There is a moment in Spike Jonze’s film Her (2013) when the main character Theodore, who is in a romantic relationship with an operating system named Samantha, learns that she is simultaneously conversing with 8,316 others and has fallen in love with 641 of them.
If you review the headlines of magazines such as the Atlantic, Forbes and the Economist, you will discover an obsession with the future of work. Will labor become automated, even beyond manufacturing? Will bots replace white-collar human resources workers? Will vehicles need drivers?
The term “robot” first appeared almost 100 years ago with the publication of Rossum’s Universal Robots (R.U.R), a science fiction play by the Czeck writer Karel Čapek. The play, a critique of emerging mechanization, takes up themes present in Marx’s The Fragment on Machines ([1857–8]1974).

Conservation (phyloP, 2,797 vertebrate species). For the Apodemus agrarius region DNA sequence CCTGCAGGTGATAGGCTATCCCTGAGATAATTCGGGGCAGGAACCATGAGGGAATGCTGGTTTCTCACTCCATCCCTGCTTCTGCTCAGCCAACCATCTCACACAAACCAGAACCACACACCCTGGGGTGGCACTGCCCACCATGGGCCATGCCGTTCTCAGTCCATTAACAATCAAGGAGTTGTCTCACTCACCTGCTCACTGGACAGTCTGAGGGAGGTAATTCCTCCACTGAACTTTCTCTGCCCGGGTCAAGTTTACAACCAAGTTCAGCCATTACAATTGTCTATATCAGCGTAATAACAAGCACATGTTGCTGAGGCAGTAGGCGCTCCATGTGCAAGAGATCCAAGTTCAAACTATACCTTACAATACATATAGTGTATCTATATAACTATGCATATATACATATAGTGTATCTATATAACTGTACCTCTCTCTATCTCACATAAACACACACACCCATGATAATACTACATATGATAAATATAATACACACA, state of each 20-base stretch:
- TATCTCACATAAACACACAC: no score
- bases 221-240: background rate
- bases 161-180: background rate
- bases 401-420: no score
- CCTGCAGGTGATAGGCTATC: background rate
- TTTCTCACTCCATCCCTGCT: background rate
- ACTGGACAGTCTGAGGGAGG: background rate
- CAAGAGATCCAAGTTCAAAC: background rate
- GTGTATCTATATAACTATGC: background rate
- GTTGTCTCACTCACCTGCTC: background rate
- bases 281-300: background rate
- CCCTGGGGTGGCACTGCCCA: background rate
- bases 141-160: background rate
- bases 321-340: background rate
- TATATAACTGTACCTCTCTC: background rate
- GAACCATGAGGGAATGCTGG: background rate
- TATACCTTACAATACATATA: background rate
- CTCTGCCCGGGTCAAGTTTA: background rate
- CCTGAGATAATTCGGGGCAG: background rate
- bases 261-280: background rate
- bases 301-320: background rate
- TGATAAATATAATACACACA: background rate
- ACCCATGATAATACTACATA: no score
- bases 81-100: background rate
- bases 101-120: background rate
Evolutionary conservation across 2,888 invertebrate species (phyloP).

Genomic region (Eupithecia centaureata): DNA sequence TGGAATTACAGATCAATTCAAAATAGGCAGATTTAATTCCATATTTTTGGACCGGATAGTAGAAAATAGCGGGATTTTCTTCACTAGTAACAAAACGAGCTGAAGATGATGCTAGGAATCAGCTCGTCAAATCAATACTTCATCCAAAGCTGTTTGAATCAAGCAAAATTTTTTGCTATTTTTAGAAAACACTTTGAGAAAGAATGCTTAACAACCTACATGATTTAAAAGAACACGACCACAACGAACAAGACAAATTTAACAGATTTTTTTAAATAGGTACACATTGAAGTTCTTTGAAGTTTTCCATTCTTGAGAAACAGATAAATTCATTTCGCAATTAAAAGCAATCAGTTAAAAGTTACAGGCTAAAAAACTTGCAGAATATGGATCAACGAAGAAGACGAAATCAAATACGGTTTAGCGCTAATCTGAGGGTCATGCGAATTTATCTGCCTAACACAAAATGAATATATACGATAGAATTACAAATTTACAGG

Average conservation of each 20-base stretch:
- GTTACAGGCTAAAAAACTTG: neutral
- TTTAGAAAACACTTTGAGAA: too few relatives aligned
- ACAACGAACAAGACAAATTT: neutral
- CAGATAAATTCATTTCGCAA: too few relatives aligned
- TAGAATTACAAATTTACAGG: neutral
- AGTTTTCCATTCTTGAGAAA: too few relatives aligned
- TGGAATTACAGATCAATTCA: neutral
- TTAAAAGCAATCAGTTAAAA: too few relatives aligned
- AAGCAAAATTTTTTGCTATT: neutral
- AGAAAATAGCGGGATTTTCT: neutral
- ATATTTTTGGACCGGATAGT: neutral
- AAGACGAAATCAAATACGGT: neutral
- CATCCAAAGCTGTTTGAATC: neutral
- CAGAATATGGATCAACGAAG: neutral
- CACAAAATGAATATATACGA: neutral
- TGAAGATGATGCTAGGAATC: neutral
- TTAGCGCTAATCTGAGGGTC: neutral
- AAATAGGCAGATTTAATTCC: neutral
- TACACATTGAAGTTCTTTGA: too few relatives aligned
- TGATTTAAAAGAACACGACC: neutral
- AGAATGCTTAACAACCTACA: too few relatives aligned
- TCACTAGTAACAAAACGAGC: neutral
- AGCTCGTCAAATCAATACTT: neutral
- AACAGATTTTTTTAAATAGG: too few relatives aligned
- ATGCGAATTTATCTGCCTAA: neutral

“Chair of the Future.” Seventy years ago, Margaret Mead confirmed her futurist leanings by proposing that universities should promote the study of profound social transformations by appointing Chairs of the Future. Research on historical cultures and societies—“the Middles Ages and Classical Greece”—was already well established, she argued.